By Ed Sum (The Vintage Tempest)
The city of Rio is best known for its carnival and the revelers of this six-day party can certainly live it up. It’s such a shame the movie Rio 2, a tale about a domesticated blue macaw learning how to live life freely, cannot live up to the same name and previous hype. It tries — especially with all its high-spirited musical numbers — but it fails when the concepts it tries to extol on are far too formulaic.
Blu (Jesse Eisenberg) has a happy life with Jewel (Anne Hathaway) in the city. But when their owners Linda (Leslie Mann) and Tulio (Rodrigo Santoro) discover a flock of their kind deep in the jungles of the Amazon, they decide to track the humans down and find that life is not as golden. Jewel’s father, Eduardo (Andy Garcia) does not take an immediate liking to Blu, and with even more enemies to come, just which antagonist becomes important is muddled in a quagmire of who wants to climb up the ladder of being an alpha male. The story may be too complex for a young mind to handle and even for an adult, they may ask why is the message of saving Earth’s rain forests not engrained better in this film.
This film had the potential to bring to the world how endangered the Amazon rain forest is.
Perhaps the reason this idea was not prevalent is that Don Rhymer, the screenwriter of the first film, passed during the conception of this sequel. Whatever ideas he had in mind were left incomplete. It was up to his successors — a team of Carlos Kotkin, Jenny Bicks and Yoni Brenner — to pick up from where he left off. They did not do a good job of putting all the pieces together.
It’s hard to care for Blu’s rival, Roberto (Bruno Mars) when Nigel (Jemaine Clement) the cockatoo is plotting his revenge. In the first film, he got mangled up by smashing into a plane. Nigel’s scheming is far more fun to follow when he has a poison dart frog Gabi (Kristin Chenoweth) and an anteater Charlie (a silent character) as part of his new entourage. Charlie is basically this movie’s version of Scrat from Ice Age and Gabi is the only breath of fresh air in this film. Her fondness for Nigel is hilarious, and she has the best number to listen to throughout the film. Her musical solo could easily be turned into a hilarious music video about why a toad loves a bird. That quality gives Rio 2 a nice fractured fairy tale quality to watch than a formulaic plot about saving the last of the macaws from their grove that’s about to be invaded by man.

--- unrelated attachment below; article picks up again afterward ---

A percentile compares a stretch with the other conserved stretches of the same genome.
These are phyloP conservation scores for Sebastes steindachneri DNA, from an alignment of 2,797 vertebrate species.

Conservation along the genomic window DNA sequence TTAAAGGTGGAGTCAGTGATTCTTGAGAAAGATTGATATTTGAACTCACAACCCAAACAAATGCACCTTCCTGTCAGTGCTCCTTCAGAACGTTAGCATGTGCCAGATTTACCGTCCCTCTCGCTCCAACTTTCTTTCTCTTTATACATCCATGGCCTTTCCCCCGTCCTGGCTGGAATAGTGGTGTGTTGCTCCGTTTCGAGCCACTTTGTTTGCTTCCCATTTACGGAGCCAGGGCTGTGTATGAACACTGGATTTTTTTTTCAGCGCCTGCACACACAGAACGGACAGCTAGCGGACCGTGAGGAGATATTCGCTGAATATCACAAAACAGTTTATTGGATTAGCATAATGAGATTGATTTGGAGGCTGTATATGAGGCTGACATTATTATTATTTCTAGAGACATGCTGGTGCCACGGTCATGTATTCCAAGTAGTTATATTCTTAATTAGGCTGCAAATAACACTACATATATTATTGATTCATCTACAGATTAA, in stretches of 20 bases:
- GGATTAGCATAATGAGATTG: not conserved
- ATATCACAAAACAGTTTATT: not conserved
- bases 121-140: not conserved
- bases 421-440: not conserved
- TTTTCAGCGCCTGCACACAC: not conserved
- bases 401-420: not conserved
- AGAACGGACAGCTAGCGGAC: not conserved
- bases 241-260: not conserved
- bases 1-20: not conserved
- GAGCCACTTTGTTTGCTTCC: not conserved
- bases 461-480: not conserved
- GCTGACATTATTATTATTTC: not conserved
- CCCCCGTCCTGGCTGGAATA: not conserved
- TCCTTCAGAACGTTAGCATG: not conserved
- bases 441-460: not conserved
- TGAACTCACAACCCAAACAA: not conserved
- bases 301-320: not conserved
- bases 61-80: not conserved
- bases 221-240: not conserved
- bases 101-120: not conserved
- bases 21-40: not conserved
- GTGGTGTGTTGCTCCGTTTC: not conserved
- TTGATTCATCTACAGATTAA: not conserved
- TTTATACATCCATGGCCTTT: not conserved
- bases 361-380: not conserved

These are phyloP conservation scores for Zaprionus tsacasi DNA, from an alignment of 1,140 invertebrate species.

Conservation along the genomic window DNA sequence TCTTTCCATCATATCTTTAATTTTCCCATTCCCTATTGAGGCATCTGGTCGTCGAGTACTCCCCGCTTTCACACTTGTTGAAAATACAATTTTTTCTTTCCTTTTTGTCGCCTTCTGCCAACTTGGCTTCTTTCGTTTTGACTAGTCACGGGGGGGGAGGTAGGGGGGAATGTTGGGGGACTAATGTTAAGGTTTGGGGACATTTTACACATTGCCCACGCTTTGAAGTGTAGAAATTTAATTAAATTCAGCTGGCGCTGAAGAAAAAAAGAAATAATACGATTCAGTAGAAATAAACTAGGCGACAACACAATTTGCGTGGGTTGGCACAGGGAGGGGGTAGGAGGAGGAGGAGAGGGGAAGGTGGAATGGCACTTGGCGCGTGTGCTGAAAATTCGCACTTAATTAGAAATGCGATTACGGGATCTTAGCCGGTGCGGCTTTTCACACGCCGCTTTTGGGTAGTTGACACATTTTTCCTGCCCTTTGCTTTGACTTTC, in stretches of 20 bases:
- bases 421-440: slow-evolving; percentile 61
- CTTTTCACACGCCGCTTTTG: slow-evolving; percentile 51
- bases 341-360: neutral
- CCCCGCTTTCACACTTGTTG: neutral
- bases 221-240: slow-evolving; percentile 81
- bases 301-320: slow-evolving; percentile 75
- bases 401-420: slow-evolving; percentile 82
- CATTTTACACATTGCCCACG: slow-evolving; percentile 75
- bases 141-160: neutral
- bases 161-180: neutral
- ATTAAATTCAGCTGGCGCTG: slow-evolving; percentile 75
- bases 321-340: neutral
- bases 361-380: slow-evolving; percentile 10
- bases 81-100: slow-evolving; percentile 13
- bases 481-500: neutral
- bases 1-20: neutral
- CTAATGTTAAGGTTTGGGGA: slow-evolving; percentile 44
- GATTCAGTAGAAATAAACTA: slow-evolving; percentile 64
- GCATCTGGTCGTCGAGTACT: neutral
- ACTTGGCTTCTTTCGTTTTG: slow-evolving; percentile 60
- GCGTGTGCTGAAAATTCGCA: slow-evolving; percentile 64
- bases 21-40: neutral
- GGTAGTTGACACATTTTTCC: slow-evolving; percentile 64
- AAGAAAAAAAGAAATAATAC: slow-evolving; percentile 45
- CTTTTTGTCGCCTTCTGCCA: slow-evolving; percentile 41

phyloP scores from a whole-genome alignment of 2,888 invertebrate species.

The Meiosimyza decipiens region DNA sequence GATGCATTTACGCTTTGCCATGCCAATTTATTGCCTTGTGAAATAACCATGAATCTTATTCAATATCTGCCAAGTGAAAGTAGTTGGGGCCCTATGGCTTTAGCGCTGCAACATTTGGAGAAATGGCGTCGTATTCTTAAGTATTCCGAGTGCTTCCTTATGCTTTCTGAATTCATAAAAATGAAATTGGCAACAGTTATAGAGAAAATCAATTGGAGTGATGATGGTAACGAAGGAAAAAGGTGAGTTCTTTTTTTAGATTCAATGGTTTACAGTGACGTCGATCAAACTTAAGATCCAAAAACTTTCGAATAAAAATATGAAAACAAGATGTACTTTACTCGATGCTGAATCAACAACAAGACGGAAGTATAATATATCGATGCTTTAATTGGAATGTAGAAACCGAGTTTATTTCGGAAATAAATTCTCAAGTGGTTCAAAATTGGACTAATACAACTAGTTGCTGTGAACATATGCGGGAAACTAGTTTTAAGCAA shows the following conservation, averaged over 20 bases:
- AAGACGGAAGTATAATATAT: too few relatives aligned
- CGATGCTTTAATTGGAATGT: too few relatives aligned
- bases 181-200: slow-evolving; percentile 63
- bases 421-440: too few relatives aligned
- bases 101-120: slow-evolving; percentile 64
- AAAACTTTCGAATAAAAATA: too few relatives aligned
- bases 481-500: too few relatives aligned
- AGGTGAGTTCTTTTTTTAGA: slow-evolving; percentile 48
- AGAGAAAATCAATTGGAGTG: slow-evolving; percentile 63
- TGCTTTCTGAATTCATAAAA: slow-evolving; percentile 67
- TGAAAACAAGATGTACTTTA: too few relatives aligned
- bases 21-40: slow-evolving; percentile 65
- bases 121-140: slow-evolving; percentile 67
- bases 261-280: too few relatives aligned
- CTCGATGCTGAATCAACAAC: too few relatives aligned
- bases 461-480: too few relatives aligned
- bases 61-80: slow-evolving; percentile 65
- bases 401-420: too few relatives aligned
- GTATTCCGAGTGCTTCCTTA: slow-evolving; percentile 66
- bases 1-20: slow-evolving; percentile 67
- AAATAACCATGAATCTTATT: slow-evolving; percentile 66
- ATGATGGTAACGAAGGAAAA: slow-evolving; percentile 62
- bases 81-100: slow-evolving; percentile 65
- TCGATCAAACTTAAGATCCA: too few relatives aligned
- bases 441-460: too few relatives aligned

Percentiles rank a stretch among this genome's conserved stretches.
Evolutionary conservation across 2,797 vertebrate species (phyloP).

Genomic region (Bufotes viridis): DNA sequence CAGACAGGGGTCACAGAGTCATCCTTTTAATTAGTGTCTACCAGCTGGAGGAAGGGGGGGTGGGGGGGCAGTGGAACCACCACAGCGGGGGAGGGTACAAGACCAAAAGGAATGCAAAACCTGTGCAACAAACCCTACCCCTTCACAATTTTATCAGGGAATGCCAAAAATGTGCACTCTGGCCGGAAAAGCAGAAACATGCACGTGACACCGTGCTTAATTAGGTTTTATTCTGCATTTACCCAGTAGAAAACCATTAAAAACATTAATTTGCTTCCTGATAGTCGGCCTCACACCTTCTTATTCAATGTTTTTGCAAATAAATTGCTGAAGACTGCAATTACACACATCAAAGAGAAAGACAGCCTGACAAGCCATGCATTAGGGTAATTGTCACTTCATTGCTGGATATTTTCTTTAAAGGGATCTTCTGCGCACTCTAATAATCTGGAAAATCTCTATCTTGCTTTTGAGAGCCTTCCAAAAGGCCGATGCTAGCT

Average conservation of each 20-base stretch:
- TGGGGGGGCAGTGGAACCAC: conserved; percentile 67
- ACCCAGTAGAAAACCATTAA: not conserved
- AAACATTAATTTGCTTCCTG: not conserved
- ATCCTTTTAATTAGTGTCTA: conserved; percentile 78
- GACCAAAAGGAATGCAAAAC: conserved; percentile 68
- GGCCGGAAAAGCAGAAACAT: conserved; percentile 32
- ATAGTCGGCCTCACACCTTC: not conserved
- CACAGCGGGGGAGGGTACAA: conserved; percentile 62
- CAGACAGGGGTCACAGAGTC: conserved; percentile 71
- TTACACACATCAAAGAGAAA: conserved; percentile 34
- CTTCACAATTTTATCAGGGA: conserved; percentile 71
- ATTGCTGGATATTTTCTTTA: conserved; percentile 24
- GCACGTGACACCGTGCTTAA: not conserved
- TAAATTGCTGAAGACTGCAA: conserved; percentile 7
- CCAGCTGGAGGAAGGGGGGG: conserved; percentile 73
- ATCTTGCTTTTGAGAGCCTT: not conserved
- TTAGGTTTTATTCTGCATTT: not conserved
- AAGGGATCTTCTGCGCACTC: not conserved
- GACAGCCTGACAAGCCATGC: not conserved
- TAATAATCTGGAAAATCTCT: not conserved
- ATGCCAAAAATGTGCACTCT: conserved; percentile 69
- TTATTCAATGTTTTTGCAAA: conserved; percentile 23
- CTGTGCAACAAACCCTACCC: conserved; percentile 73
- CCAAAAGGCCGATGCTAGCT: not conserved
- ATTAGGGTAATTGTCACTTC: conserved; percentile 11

In a film that’s basically about humanity/domestication versus Nature, the emphasis is just not there. Viewers are watching three narratives that does not particularly come together very well. Children will be entertained by the lavish visuals and CGI enthusiasts will marvel at the level of detailing going on. But for anyone else expecting a decent story, what’s presented here has been seen before — especially from the Ice Age and Happy Feet series.
The 3D presentation is nice but it does not go too far to have the feathers fly out of the screen. If only the cinematography managed to achieve that with better oomph, then just maybe this film can prove to tickle the funny bone.
2 Stars out of 5